Posts tagged “push”

Out and About: Steve in Barcelona (2 of 2)

More observations from the trip to Barcelona. See part 1 here (and the complete set on Flickr).

Graffiti scarification. At Park Guell, people mark the cactus so future tourists can see that they were there and they were douchebags.

I’m sure I’ve never seen a sign for a detective agency before. But within days of seeing this, I come across a New Yorker article excerpting Mavis Gallant’s diary from Spain, in 1952. She mentions the ubiquity of signs for detective agencies in Barcelona! Who knew?

Gaudi’s Casa Batll??.

Delicious pinxtos.

Recycling depot with a book-exchange rack and a used-clothing-for-charity collection box.

The presentation and form factor of the Jam??n ibérico is sufficiently iconic that you can buy an inflatable non-meat version.

Gestural guidance.

Get our latest article: Everbody’s Talkin’ At Me

My second interactions column, Everbody’s Talkin’ At Me, has just been published. I offer some thoughts on the crucial but undervalued activity of listening within the context of storytelling.

Get a PDF of the article here. As the interactions website only has a teaser, we’d like to offer a copy of the article. Send an email to steve AT portigal DOT com and (if you haven’t given us this info before) tell us your name, organization, and title. We’ll send you a PDF.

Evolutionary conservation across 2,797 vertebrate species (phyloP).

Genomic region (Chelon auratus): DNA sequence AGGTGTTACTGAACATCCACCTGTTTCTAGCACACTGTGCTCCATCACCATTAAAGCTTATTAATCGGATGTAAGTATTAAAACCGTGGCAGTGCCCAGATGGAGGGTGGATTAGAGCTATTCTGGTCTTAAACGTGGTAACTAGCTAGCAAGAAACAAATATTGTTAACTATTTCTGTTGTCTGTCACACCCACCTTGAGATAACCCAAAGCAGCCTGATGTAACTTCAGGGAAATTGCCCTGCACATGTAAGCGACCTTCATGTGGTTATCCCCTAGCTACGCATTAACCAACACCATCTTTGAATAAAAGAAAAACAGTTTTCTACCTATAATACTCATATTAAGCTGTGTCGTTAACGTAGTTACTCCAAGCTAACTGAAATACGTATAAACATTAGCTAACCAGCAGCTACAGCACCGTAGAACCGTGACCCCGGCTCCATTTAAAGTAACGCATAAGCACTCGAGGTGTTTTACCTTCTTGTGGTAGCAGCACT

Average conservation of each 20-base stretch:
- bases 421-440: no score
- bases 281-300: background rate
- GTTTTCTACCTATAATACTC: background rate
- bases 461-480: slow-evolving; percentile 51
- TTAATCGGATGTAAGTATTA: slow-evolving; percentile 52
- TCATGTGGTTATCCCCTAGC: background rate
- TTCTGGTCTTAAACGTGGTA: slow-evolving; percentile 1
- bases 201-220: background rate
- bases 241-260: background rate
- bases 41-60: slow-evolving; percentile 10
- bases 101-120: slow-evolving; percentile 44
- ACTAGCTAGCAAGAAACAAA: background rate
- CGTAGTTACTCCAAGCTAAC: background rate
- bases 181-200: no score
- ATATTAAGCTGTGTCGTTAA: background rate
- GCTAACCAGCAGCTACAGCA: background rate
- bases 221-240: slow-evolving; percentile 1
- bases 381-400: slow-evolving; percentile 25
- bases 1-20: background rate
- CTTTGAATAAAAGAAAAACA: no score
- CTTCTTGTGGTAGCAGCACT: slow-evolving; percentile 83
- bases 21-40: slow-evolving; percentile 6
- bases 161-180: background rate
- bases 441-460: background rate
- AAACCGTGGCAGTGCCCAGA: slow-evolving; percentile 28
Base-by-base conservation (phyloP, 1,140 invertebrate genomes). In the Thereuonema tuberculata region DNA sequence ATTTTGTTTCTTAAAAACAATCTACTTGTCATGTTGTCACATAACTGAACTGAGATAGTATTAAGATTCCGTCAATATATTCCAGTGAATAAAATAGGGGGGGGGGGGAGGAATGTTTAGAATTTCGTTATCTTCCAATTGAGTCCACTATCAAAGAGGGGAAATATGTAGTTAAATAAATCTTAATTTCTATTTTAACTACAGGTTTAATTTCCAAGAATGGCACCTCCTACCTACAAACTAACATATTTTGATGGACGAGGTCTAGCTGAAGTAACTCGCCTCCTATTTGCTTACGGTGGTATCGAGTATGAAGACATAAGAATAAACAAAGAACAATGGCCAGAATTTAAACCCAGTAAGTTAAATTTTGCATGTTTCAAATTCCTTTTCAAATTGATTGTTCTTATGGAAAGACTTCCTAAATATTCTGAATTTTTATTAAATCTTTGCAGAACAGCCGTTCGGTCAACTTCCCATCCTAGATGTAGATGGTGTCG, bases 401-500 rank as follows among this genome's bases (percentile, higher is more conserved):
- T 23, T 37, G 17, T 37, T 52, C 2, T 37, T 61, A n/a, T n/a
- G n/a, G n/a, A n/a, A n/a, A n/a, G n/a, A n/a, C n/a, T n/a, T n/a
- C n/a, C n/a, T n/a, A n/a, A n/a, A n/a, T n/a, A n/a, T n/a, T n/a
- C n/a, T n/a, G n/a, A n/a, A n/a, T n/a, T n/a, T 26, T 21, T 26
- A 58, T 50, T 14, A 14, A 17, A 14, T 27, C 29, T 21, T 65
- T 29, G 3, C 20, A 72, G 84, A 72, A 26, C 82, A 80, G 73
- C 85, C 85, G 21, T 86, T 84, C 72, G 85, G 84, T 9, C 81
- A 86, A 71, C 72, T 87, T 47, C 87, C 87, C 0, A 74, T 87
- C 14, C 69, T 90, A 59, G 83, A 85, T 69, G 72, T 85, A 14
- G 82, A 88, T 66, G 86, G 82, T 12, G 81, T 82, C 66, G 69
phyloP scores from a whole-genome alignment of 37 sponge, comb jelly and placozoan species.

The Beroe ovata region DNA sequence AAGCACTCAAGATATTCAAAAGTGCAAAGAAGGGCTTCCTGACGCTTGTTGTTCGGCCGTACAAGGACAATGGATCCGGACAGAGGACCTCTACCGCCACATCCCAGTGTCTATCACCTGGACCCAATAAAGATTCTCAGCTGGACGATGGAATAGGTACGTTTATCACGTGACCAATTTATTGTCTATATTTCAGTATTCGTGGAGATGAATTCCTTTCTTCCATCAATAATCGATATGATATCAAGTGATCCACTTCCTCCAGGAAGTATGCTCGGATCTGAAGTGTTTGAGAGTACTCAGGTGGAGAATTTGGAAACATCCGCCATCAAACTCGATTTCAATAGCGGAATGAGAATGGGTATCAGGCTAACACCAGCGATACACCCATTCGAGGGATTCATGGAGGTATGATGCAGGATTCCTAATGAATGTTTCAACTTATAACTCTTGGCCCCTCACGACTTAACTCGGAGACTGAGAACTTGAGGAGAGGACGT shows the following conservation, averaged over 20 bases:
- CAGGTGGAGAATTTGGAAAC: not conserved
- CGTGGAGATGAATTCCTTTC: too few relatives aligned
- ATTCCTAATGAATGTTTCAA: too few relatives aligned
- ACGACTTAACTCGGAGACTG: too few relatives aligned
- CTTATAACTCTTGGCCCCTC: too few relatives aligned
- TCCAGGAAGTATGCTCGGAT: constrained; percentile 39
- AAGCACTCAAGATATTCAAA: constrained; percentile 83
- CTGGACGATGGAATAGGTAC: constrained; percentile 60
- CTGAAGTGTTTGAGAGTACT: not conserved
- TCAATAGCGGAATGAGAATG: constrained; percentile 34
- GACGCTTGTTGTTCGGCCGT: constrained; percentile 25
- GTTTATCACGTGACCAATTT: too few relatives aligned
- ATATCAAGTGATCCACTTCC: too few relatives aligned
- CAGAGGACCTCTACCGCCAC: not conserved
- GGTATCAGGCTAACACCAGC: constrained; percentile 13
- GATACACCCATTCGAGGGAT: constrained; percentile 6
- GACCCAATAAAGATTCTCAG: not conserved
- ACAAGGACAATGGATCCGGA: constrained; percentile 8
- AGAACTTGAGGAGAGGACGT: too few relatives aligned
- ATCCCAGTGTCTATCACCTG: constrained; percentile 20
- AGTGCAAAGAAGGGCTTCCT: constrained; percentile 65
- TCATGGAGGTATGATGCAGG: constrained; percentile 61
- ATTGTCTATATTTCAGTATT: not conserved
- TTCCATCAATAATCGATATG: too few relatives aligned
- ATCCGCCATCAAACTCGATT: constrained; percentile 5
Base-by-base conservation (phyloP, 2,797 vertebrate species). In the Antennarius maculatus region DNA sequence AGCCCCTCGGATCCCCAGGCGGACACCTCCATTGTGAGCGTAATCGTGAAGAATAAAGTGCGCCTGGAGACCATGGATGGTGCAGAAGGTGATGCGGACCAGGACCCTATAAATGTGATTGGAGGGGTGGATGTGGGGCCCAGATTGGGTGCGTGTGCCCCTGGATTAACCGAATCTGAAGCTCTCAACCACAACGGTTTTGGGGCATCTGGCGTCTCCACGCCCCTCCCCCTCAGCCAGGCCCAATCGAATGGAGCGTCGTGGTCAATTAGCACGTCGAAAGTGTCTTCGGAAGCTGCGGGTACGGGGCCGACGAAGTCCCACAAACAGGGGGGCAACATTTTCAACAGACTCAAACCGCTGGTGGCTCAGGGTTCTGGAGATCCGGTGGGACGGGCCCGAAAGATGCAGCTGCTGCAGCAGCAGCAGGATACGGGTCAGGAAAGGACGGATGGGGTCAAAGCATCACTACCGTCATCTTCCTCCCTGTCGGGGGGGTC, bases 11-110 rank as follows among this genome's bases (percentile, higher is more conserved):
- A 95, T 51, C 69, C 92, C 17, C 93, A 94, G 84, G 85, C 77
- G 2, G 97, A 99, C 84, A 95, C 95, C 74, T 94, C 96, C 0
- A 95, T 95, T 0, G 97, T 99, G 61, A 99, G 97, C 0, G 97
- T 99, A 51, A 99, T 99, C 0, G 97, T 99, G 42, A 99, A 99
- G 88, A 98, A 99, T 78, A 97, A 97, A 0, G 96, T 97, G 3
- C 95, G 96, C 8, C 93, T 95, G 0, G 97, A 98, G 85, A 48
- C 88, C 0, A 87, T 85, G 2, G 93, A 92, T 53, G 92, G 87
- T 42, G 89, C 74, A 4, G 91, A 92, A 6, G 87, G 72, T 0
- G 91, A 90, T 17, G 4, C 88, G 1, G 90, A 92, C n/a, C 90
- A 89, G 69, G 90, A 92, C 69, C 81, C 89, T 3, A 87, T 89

Other articles

Sliding Doors

Public bathroom doorway, Karuizawa, Japan, January 2008

Before we hiked up the nearby mountain I wanted to use the bathroom. I was very frustrated to find the door locked. I pushed and pulled and saw the keyhole for the deadbolt and figured I was out of luck. Then I saw someone enter the adjacent women’s room – by sliding the door. I wouldn’t expect a bathroom door to slide, and I didn’t interpret any of the cues (or affordances) about how this door works to suggest sliding was a possibility.

Shine a light

Just over a year ago I blogged about the push approach that Wal-Mart was taking to drive adoption of energy-efficient fluorescent lighting, spending money on persuasive marketing rather than addressing the known barriers to adoption. A year later, it seems to be okay to acknowledge the problems with the bulbs. The New York Times recently looked at the problems that people have with the quality of light created by those bulbs (nothing new, of course, but the fact that the angle of the story has changed is thought-provoking). Most recently, they offered up this this interview with a Sylvania technologist who speaks to the ongoing work to improve the quality of the light that people experience.

Of course the efforts to improve the bulbs were always ongoing. I’m intrigued by the cultural story that was created by marketing and the media, spending money to force a behavior under the guise of “educating” people.

Make a better light bulb, already. One that is energy efficient and doesn’t make us feel (and look) like crap in our own homes. We’ll beat a path to your door.


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